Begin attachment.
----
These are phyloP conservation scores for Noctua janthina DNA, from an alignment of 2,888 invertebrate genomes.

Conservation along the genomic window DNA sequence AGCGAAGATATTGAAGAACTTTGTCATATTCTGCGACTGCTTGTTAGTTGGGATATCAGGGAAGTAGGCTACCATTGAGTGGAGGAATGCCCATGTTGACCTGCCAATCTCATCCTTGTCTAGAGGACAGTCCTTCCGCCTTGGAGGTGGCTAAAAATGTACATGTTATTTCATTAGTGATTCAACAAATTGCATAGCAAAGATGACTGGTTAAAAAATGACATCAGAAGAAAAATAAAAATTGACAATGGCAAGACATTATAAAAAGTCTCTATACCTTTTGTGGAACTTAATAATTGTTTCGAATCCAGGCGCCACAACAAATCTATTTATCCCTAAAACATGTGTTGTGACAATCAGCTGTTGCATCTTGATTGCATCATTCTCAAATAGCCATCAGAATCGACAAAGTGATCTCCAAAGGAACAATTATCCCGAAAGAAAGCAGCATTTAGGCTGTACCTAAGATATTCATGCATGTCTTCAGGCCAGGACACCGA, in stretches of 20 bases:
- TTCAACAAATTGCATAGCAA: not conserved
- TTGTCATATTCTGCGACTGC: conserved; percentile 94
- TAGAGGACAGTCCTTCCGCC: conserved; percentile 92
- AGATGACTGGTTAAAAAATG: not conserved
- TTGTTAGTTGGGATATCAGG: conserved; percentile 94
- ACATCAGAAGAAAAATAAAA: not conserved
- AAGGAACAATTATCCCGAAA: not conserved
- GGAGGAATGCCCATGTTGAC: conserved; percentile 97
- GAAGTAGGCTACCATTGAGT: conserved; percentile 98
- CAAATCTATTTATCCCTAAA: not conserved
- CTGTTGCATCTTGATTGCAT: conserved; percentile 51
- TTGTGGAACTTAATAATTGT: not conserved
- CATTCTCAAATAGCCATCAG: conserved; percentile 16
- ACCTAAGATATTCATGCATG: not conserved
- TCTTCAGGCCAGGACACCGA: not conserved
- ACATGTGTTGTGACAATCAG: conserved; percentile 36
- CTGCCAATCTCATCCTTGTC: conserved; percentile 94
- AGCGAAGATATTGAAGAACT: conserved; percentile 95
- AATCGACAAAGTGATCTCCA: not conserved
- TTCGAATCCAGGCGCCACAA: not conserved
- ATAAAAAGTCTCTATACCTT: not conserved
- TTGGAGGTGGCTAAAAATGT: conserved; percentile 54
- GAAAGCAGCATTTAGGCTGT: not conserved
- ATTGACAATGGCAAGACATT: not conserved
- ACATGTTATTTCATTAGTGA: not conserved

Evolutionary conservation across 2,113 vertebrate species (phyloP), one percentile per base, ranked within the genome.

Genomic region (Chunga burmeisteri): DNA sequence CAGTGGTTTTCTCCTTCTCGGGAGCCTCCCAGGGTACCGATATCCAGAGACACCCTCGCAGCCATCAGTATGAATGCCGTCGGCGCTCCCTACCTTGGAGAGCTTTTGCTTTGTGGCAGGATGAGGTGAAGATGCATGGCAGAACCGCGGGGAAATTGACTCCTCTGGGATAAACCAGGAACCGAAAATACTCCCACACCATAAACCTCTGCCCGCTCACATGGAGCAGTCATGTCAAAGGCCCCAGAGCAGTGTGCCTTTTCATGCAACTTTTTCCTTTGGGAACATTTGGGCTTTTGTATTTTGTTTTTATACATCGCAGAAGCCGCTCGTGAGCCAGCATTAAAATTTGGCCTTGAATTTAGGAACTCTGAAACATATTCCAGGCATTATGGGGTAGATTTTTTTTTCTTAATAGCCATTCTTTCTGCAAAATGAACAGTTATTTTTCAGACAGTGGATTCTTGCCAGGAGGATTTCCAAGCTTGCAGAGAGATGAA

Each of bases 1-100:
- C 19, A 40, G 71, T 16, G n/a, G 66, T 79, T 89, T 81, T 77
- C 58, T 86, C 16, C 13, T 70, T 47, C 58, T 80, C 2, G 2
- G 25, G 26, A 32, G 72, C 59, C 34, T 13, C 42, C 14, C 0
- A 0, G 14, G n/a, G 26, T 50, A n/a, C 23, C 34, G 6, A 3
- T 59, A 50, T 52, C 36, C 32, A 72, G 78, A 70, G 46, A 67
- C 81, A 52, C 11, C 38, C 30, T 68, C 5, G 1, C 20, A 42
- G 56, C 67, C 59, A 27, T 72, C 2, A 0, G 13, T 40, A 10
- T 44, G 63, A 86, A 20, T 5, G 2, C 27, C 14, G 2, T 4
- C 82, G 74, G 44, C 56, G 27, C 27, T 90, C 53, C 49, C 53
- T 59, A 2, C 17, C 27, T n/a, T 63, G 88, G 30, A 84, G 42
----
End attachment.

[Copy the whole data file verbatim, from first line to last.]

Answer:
These are phyloP conservation scores for Noctua janthina DNA, from an alignment of 2,888 invertebrate genomes.

Conservation along the genomic window DNA sequence AGCGAAGATATTGAAGAACTTTGTCATATTCTGCGACTGCTTGTTAGTTGGGATATCAGGGAAGTAGGCTACCATTGAGTGGAGGAATGCCCATGTTGACCTGCCAATCTCATCCTTGTCTAGAGGACAGTCCTTCCGCCTTGGAGGTGGCTAAAAATGTACATGTTATTTCATTAGTGATTCAACAAATTGCATAGCAAAGATGACTGGTTAAAAAATGACATCAGAAGAAAAATAAAAATTGACAATGGCAAGACATTATAAAAAGTCTCTATACCTTTTGTGGAACTTAATAATTGTTTCGAATCCAGGCGCCACAACAAATCTATTTATCCCTAAAACATGTGTTGTGACAATCAGCTGTTGCATCTTGATTGCATCATTCTCAAATAGCCATCAGAATCGACAAAGTGATCTCCAAAGGAACAATTATCCCGAAAGAAAGCAGCATTTAGGCTGTACCTAAGATATTCATGCATGTCTTCAGGCCAGGACACCGA, in stretches of 20 bases:
- TTCAACAAATTGCATAGCAA: not conserved
- TTGTCATATTCTGCGACTGC: conserved; percentile 94
- TAGAGGACAGTCCTTCCGCC: conserved; percentile 92
- AGATGACTGGTTAAAAAATG: not conserved
- TTGTTAGTTGGGATATCAGG: conserved; percentile 94
- ACATCAGAAGAAAAATAAAA: not conserved
- AAGGAACAATTATCCCGAAA: not conserved
- GGAGGAATGCCCATGTTGAC: conserved; percentile 97
- GAAGTAGGCTACCATTGAGT: conserved; percentile 98
- CAAATCTATTTATCCCTAAA: not conserved
- CTGTTGCATCTTGATTGCAT: conserved; percentile 51
- TTGTGGAACTTAATAATTGT: not conserved
- CATTCTCAAATAGCCATCAG: conserved; percentile 16
- ACCTAAGATATTCATGCATG: not conserved
- TCTTCAGGCCAGGACACCGA: not conserved
- ACATGTGTTGTGACAATCAG: conserved; percentile 36
- CTGCCAATCTCATCCTTGTC: conserved; percentile 94
- AGCGAAGATATTGAAGAACT: conserved; percentile 95
- AATCGACAAAGTGATCTCCA: not conserved
- TTCGAATCCAGGCGCCACAA: not conserved
- ATAAAAAGTCTCTATACCTT: not conserved
- TTGGAGGTGGCTAAAAATGT: conserved; percentile 54
- GAAAGCAGCATTTAGGCTGT: not conserved
- ATTGACAATGGCAAGACATT: not conserved
- ACATGTTATTTCATTAGTGA: not conserved

Evolutionary conservation across 2,113 vertebrate species (phyloP), one percentile per base, ranked within the genome.

Genomic region (Chunga burmeisteri): DNA sequence CAGTGGTTTTCTCCTTCTCGGGAGCCTCCCAGGGTACCGATATCCAGAGACACCCTCGCAGCCATCAGTATGAATGCCGTCGGCGCTCCCTACCTTGGAGAGCTTTTGCTTTGTGGCAGGATGAGGTGAAGATGCATGGCAGAACCGCGGGGAAATTGACTCCTCTGGGATAAACCAGGAACCGAAAATACTCCCACACCATAAACCTCTGCCCGCTCACATGGAGCAGTCATGTCAAAGGCCCCAGAGCAGTGTGCCTTTTCATGCAACTTTTTCCTTTGGGAACATTTGGGCTTTTGTATTTTGTTTTTATACATCGCAGAAGCCGCTCGTGAGCCAGCATTAAAATTTGGCCTTGAATTTAGGAACTCTGAAACATATTCCAGGCATTATGGGGTAGATTTTTTTTTCTTAATAGCCATTCTTTCTGCAAAATGAACAGTTATTTTTCAGACAGTGGATTCTTGCCAGGAGGATTTCCAAGCTTGCAGAGAGATGAA

Each of bases 1-100:
- C 19, A 40, G 71, T 16, G n/a, G 66, T 79, T 89, T 81, T 77
- C 58, T 86, C 16, C 13, T 70, T 47, C 58, T 80, C 2, G 2
- G 25, G 26, A 32, G 72, C 59, C 34, T 13, C 42, C 14, C 0
- A 0, G 14, G n/a, G 26, T 50, A n/a, C 23, C 34, G 6, A 3
- T 59, A 50, T 52, C 36, C 32, A 72, G 78, A 70, G 46, A 67
- C 81, A 52, C 11, C 38, C 30, T 68, C 5, G 1, C 20, A 42
- G 56, C 67, C 59, A 27, T 72, C 2, A 0, G 13, T 40, A 10
- T 44, G 63, A 86, A 20, T 5, G 2, C 27, C 14, G 2, T 4
- C 82, G 74, G 44, C 56, G 27, C 27, T 90, C 53, C 49, C 53
- T 59, A 2, C 17, C 27, T n/a, T 63, G 88, G 30, A 84, G 42